HONOLULU—To many in the United States, our islands may seem like just a blip on the radar screen, as compared to the other 49 states.
But when you factor in that Hawaii has more people (1.36 million total, according to the 2010 Census) than Washington D.C. (601,723) and Alaska (710,231) combined and spread across an area of just about 6,420 square miles, then it starts to be come clearer why Hawaii is the most oil-dependent state in the nation.
We’re an island chain in the middle of the Pacific trying to feed the energy needs of over a million people—and the millions more who visit Hawaii each year.
We rely on imported petroleum for about 90 percent of our primary energy. Most of this oil comes from foreign nations, with a growing percentage from the Middle East. To top things off, Hawaii residents pay among the nation’s highest prices for electricity and fuel.
Hawaii’s energy issues were the focus of a CNBC news story back in March after Japan’s nuclear crisis returned alternative energy issues to the front of national discussion. The story highlighted the need for community involvement in how Hawaii transitions into renewable energy.
However, when alternative energy initiatives by Hawaii’s government take precedence over the concerns of the people, as Lanai and Molokai residents have described with the island-changing effects of the Big Wind project, the initiative has already failed.
It’s important to keep Hawaii’s people involved in the transition to renewable energy. If our islands are to meet the goals aimed at beating a potential threat to our supply lines and rising oil costs, we need to be able to listen to our communities in order to properly weigh the costs.
In addition to supply disruptions, Hawaii is also vulnerable to climate change. Henery Kwong writes in an essay for Perspectives on Global Issues: “Like many islands across the world, Hawaii is susceptible to sea level rises, coastal flooding and a whole host of other impacts caused by climate change. According to the global climate change report on the United States, islands have been experiencing rising air temperatures and sea levels in recent decades. Scientific evidence strongly suggests that these trends are very likely to continue into the foreseeable future.”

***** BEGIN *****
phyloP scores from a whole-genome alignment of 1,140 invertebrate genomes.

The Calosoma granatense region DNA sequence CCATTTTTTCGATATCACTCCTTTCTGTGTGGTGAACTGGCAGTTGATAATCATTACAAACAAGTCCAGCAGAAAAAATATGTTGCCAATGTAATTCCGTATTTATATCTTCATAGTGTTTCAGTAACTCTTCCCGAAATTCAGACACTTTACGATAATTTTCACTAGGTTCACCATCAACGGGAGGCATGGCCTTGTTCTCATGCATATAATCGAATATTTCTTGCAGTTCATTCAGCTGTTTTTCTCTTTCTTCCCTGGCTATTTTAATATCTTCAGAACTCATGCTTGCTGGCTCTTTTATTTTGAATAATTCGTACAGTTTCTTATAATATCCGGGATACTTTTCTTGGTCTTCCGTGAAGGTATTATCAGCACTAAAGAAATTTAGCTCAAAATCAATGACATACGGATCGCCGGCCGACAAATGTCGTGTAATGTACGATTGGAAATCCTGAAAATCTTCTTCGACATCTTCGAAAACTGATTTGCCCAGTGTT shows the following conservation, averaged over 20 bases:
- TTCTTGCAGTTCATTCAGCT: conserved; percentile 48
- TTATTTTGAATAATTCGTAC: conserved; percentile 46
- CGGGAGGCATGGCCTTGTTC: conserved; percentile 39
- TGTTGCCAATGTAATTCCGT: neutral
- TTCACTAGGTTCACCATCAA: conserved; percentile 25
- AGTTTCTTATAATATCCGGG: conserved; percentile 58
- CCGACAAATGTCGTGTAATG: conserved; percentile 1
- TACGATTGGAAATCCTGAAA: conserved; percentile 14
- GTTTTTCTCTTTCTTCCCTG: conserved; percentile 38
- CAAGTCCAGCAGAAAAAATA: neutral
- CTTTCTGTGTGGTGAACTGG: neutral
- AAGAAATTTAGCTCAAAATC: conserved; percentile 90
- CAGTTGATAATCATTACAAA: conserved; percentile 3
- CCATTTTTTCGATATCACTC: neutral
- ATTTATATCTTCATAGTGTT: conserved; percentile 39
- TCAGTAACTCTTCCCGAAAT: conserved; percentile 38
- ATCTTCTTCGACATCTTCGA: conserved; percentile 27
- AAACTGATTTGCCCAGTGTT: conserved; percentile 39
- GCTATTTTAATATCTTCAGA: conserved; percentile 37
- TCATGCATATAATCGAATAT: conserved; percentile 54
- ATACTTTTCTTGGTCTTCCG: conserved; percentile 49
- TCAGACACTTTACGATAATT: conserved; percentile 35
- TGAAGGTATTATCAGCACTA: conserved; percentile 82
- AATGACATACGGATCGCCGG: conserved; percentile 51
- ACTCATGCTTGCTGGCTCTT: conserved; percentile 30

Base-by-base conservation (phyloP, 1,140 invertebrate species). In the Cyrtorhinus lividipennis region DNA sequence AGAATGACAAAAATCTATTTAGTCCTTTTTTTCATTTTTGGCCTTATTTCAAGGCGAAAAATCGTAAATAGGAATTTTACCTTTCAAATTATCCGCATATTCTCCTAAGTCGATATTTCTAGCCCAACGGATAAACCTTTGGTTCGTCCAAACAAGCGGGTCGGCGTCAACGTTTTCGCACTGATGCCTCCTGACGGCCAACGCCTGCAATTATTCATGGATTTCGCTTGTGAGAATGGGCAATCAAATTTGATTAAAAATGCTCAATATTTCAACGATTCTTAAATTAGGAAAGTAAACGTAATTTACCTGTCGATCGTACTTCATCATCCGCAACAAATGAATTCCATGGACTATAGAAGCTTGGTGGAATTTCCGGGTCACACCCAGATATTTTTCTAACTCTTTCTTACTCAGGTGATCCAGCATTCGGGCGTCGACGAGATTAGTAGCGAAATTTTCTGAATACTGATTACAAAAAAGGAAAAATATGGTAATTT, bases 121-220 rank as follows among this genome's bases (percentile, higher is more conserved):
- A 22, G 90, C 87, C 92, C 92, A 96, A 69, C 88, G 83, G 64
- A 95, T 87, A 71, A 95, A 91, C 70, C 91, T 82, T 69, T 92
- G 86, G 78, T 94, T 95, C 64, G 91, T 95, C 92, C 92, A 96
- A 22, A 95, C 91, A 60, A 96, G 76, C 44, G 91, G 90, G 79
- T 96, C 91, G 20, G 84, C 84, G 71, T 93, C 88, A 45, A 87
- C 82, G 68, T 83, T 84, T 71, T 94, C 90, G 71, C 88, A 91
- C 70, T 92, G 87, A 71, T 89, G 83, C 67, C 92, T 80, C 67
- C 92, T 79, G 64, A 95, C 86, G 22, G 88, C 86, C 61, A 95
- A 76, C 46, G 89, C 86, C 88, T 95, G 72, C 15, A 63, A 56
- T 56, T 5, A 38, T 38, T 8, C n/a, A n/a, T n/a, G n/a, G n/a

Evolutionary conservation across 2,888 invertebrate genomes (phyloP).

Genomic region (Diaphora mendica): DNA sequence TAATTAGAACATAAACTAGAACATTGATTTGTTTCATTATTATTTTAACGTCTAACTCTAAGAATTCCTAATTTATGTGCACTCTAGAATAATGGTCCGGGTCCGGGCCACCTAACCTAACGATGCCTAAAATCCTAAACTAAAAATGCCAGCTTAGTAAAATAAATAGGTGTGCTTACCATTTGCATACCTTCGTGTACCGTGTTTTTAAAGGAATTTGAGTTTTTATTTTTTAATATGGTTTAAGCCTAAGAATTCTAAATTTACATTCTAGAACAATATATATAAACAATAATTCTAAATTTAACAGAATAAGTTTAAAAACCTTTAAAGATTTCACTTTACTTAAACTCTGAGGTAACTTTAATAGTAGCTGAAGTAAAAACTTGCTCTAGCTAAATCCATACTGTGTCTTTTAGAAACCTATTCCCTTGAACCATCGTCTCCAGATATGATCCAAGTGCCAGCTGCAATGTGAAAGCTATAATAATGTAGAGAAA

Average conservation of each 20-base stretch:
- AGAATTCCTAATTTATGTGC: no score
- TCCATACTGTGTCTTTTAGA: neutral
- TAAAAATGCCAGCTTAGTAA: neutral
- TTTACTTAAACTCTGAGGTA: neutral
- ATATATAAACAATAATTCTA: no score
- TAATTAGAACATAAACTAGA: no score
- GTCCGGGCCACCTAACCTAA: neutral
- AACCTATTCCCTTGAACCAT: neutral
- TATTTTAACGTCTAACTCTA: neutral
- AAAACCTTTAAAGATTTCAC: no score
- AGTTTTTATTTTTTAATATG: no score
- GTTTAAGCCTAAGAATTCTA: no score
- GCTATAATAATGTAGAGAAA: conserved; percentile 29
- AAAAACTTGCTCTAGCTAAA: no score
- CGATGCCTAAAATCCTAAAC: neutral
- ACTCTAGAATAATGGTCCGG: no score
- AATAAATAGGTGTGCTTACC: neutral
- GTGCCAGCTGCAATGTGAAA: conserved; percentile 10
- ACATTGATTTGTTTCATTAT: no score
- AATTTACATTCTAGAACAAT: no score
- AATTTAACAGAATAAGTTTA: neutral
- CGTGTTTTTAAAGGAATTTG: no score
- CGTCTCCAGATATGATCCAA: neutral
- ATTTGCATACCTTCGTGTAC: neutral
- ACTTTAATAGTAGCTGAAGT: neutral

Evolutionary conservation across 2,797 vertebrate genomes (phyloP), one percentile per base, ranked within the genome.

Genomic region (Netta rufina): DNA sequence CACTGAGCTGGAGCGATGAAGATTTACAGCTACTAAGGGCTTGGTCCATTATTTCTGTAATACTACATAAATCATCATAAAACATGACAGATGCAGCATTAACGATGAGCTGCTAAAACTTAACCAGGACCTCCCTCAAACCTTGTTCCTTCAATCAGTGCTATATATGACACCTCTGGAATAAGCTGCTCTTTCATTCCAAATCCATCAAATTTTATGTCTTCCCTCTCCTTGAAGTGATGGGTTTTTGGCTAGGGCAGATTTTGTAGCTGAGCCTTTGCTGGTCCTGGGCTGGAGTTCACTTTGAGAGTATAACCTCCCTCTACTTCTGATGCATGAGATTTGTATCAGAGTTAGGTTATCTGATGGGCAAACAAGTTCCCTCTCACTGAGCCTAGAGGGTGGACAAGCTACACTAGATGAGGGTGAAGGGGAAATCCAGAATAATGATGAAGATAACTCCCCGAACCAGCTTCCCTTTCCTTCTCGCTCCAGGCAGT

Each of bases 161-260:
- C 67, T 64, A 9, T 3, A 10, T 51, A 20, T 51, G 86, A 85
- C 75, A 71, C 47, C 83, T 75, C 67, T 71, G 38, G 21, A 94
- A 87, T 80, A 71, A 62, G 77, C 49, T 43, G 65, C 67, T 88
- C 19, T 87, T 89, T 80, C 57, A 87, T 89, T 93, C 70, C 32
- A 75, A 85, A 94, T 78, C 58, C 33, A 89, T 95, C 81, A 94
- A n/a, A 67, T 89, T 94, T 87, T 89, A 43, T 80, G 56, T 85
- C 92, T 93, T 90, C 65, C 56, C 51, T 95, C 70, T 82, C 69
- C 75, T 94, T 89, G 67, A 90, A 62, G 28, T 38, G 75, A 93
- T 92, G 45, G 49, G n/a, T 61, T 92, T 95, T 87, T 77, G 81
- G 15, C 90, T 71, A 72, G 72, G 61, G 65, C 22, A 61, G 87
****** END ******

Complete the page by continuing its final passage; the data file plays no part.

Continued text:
Kwong says that Hawaii has at its disposal a plethora of renewable energy options to transition to a renewable energy economy and stop contributing to climate change. He points to Hawaii’s potential for biomass, hydro, wind, geothermal, ocean waves, and solar. In its favor, Hawaii emits only 0.4 percent of the total U.S. greenhouse gas emissions.
Hawaii isn’t alone in its struggle to make the change, and we should keep our minds open to the fresh ideas and time-tested concepts of other nations.
Energy Saving Secrets, a British environmental website, posted a Europe-wide survey indicating that “57 percent of those surveyed supported the idea of the Government introducing environmental health warnings on products that are not energy efficient. Almost half believe that more information about saving energy and education—explaining how energy affects both our bills and the environment—is needed from the government, and that this would help to reduce CO2 emissions.”
There’s a wealth of ideas worldwide for shaping the way toward renewable energy and it’s important that we keep up with those ideas as individuals.
The Natural Resource Defense Council has a list of basic tips for energy conservation such as: unplugging unused electronics, setting computers to sleep or hibernate, turning off lights in rooms that are not in use, and more.
The Blue Planet Foundation also has tips on how Hawaii residents can make their homes more energy at blueplanetfoundation.org.
To see the State of Hawaii’s reports on energy technologies, resources, policies, plans, and projects of interest, click here.
And to see exctly what the State has in mind for clean energy, including policy, visit the Clean Energy Initiative website.